For those of you who didn’t know, Cat Girl’s Day Off takes place on the set of a remake of Ferris Bueller’s Day Off. Since its release in 1986, this movie has achieved the status of cult classic and become the source of countless pop culture references and movie quotes (Bueller? Bueller?)
For me, Ferris Bueller’s Day Off evokes fond images of playing hooky in sunny Chicago, adventures you could only have with your best friends, and the loveable Ferris himself. I would love to be Ferris
Bueller!! But what exactly is it about the movie that makes it an all-time favorite?
Author Kimberly Pauley tells us her top five reasons why she chose the film to tie in to Cat Girl’s Day Off:
In celebration of July 4th and all of summer’s fun activities, I asked a few Lee & Low authors and staff members what their favorite beach reads are. I’m sure it was difficult to pick just three, but here’s what they came up with:
Don Tate, author of It Jes’ Happened, says: “Reading here has been slow lately. But here’s what’s tops on my summer reading list, books written by friends and critique partners in my local writing community.”
- Laugh With The Moon by Shana Burg
- Chronal Engine by Greg Leitich Smith
- Think Big by Liz Garton Scanlon
Jaclyn DeForge, our Resident Literacy Expert, explains why she made her choices:“During the summer, despite my best intentions, I seldom actually make it to the beach, so here are my favorite travel-centric reads that help me imagine I’m on vacation.”
- A Sense of Direction: Pilgrimage for the Restless and the Hopeful by Gideon Lewis-Krauss
June is LGBT Pride Month, and throughout this month people everywhere (including President Obama) have been celebrating the positive impact that lesbian, gay, bisexual, and transgender people have had in the world. The fight for LGBT rights has always been a matter of civil rights and equality, as our publisher noted in a recent post, and it’s nice that we live in an era when that’s acknowledged by so many people.
In our busy day-to-day life, certain things often slip by unnoticed. When is the last time you stepped outside to admire a full moon?
If you can’t remember the last time you admired the moon, tomorrow night is the night to do it. Thanks to the fact that our lunar neighbor will be especially close to Earth (a mere 221,802 miles away!), tomorrow’s moon is expected to be the biggest, brightest full moon of the year, also known as a supermoon.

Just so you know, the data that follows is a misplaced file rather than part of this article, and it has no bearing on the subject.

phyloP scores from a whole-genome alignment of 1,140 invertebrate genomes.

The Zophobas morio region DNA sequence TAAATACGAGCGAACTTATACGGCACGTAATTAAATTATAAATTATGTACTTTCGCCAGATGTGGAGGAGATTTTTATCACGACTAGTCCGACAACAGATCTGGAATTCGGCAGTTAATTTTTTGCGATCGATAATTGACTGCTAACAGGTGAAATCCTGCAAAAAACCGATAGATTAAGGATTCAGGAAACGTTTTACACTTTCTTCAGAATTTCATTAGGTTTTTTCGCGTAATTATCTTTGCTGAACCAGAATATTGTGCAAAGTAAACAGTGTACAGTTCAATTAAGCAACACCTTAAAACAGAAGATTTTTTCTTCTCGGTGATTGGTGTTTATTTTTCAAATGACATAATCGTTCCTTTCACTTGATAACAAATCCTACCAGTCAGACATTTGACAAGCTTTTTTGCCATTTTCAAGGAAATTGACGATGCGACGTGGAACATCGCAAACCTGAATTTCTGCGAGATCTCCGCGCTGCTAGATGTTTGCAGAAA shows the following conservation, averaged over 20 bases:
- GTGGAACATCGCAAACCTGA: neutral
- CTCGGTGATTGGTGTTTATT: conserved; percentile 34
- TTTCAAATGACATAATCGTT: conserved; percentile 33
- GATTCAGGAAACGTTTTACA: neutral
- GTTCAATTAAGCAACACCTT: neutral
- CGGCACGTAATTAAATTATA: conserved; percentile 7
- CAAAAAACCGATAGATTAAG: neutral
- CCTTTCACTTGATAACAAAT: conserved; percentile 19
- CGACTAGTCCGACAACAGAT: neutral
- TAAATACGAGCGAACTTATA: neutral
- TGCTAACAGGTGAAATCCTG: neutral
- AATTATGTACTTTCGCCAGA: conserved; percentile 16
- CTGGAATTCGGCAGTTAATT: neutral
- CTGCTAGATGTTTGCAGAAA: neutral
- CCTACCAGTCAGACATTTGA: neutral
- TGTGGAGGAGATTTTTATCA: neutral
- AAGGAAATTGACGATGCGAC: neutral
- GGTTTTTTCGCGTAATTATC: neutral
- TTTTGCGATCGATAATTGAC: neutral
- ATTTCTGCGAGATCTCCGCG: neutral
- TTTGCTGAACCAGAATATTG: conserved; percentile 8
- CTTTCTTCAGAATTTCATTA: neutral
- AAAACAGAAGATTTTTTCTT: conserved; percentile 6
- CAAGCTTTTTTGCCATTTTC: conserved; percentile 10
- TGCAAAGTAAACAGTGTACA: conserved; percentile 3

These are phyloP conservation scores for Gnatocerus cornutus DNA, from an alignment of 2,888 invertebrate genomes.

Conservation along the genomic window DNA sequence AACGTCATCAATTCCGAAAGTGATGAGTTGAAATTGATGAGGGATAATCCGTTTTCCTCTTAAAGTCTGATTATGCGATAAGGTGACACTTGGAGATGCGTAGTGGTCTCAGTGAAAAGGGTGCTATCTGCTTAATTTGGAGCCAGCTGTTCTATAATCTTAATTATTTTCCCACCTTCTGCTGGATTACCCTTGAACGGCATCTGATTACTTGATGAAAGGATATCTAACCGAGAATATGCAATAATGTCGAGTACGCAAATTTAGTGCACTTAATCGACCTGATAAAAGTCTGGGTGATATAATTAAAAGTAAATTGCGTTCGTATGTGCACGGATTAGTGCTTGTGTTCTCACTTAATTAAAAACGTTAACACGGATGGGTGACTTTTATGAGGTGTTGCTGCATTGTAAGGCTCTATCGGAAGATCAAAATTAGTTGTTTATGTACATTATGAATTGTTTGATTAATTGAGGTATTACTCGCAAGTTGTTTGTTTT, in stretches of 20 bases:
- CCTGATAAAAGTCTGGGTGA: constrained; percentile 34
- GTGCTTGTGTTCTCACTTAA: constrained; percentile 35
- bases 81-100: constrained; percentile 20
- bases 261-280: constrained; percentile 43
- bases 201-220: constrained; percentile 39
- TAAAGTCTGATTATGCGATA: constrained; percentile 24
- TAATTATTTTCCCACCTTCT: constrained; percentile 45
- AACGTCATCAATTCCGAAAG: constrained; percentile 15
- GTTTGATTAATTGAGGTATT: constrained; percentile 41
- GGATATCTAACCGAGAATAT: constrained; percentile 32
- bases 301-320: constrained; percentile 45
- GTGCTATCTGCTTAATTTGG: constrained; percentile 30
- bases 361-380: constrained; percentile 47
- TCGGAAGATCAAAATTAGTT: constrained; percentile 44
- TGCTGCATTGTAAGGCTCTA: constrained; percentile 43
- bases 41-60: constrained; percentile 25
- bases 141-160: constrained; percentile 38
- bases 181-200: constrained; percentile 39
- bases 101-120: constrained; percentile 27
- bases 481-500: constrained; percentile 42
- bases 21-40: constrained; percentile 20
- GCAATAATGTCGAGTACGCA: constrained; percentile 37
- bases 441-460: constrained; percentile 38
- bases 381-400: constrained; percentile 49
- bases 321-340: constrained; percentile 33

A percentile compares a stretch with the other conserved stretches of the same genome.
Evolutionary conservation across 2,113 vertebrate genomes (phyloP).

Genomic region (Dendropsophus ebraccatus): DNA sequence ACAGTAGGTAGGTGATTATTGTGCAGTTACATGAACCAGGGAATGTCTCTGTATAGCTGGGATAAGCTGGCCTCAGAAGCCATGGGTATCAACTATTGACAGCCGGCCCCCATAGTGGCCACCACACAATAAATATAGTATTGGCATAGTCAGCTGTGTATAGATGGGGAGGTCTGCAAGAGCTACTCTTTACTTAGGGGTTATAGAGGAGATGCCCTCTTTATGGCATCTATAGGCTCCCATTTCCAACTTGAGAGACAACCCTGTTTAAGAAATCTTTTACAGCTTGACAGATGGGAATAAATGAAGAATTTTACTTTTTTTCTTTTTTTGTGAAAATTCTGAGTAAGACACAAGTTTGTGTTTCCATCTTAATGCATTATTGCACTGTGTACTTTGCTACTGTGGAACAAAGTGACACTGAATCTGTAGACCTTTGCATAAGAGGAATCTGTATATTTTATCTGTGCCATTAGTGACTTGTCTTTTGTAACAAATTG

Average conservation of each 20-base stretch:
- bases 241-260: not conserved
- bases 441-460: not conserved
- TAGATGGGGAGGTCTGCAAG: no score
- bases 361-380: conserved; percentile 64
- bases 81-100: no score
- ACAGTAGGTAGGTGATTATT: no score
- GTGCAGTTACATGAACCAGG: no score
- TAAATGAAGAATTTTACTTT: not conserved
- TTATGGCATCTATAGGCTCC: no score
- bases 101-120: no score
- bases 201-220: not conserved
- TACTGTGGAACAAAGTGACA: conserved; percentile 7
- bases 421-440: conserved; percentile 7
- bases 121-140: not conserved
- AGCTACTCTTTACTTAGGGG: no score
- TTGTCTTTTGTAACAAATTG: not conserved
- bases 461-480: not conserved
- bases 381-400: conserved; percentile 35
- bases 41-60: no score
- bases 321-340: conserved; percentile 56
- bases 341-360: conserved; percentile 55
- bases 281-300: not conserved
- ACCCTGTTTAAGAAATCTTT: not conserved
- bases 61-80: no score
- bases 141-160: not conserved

In case you missed it, on Pinterest this week we created a booklist of books with Passover themes:
As you may know, today is International Women’s Day. Although it has become a bit of a Valentine’s Day sequel in some communities, many countries are still recognizing the holiday for it’s original purpose. The United Nations created this day to recognize women who have impacted our world, as well as a way to focus public service efforts towards women in need around the world.
Each year since 1975 (when the United States began celebrating IWD), the United Nations selects a theme to focus the day’s efforts. This year’s theme is “Empower Rural Women- End Hunger and Poverty”, and I encourage you to find out more about what you can do to participate in this important cause.
This week is Thanksgiving! There’s lots to love about this holiday, and some of it doesn’t even have to do with food (although…pies! stuffing! MORE PIES!).
Thanksgiving is also a great opportunity for teaching and discussion. I know sometimes people have an adverse reaction to that–something like “Stop trying to make my holiday traditions politically correct!”–but so much of the Thanksgiving story is still relevant today. I like thinking about Thanksgiving as a celebration of a history that is still being written, a history that we can take an active part in.
On that note, Fourth World Journal points to a new teaching resource for Thanksgiving developed by a teacher and historian whose ancestors happen to be Quebeque French, Metis, Ojibwa, and Iroquois. He suggests that it’s time to move past some of the myths surrounding Thanksgiving towards historical accuracy, and insists that this will make the holiday more, not less, meaningful. I especially like some of the discussion questions, like this one: